In Heckendorn v. Consolidated Rail Corp., the Pennsylvania Supreme Court held that an employer which has paid workmen's compensation payments to an injured employee is entitled to full subrogation to a recovery made by the employee against a tortious third party, regardless of allegations of negligence on the employer's part. After discussing the interpretive history of the subrogation and non-joinder provisions of the Pennsylvania Workmen's Compensation Act, the author examines whether, as has been suggested by Professor Arthur Larson, a policy such as that created in Heckendorn results in "too absolute a victory for the employer." The author concludes that the Heckendorn court has reached not only a correct interpretive conclusion, but one that is necessary both to vindicate the workmen's compensation "bargain" entered into between employers and employees, and to maintain an environment conducive to the continuing economic viability of Pennsylvania employers.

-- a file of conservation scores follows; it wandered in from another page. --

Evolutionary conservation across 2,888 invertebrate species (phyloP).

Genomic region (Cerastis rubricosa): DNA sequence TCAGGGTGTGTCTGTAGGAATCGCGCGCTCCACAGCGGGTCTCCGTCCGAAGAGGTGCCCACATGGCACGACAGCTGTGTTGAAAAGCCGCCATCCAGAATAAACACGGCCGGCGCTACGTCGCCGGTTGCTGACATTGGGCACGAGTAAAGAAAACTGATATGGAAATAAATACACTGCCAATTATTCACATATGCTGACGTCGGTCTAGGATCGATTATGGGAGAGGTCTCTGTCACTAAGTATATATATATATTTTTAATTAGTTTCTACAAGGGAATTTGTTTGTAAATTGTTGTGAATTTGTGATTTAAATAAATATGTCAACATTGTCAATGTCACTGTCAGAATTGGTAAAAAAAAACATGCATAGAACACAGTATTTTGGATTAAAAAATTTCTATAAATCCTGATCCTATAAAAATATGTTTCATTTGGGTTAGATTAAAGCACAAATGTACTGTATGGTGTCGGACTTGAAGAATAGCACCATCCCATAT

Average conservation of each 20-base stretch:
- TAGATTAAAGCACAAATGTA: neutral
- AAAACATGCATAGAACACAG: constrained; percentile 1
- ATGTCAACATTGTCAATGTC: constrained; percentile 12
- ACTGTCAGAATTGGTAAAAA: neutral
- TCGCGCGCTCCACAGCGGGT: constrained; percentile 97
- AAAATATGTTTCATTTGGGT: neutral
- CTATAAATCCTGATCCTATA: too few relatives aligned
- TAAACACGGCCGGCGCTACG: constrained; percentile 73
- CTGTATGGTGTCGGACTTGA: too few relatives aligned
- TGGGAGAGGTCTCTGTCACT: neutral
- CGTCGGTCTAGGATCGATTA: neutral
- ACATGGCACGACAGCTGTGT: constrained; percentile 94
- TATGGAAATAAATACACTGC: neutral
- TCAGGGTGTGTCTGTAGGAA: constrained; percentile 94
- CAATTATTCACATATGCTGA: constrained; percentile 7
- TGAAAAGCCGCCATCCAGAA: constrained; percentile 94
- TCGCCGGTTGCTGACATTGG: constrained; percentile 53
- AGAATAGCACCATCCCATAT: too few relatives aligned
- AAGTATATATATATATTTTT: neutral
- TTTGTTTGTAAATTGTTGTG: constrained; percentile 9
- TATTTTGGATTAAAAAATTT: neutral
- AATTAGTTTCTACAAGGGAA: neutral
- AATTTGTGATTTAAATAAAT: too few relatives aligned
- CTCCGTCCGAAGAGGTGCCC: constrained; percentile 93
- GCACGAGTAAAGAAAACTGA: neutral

David B. Torrey,
Immunity and Subrogation in Pennsylvania Workmen's Compensation after Heckendorn v. Consolidated Rail Corp.: Too Absolute a Victory for the Employer,
Duq. L. Rev.
Available at: https://dsc.duq.edu/dlr/vol23/iss1/6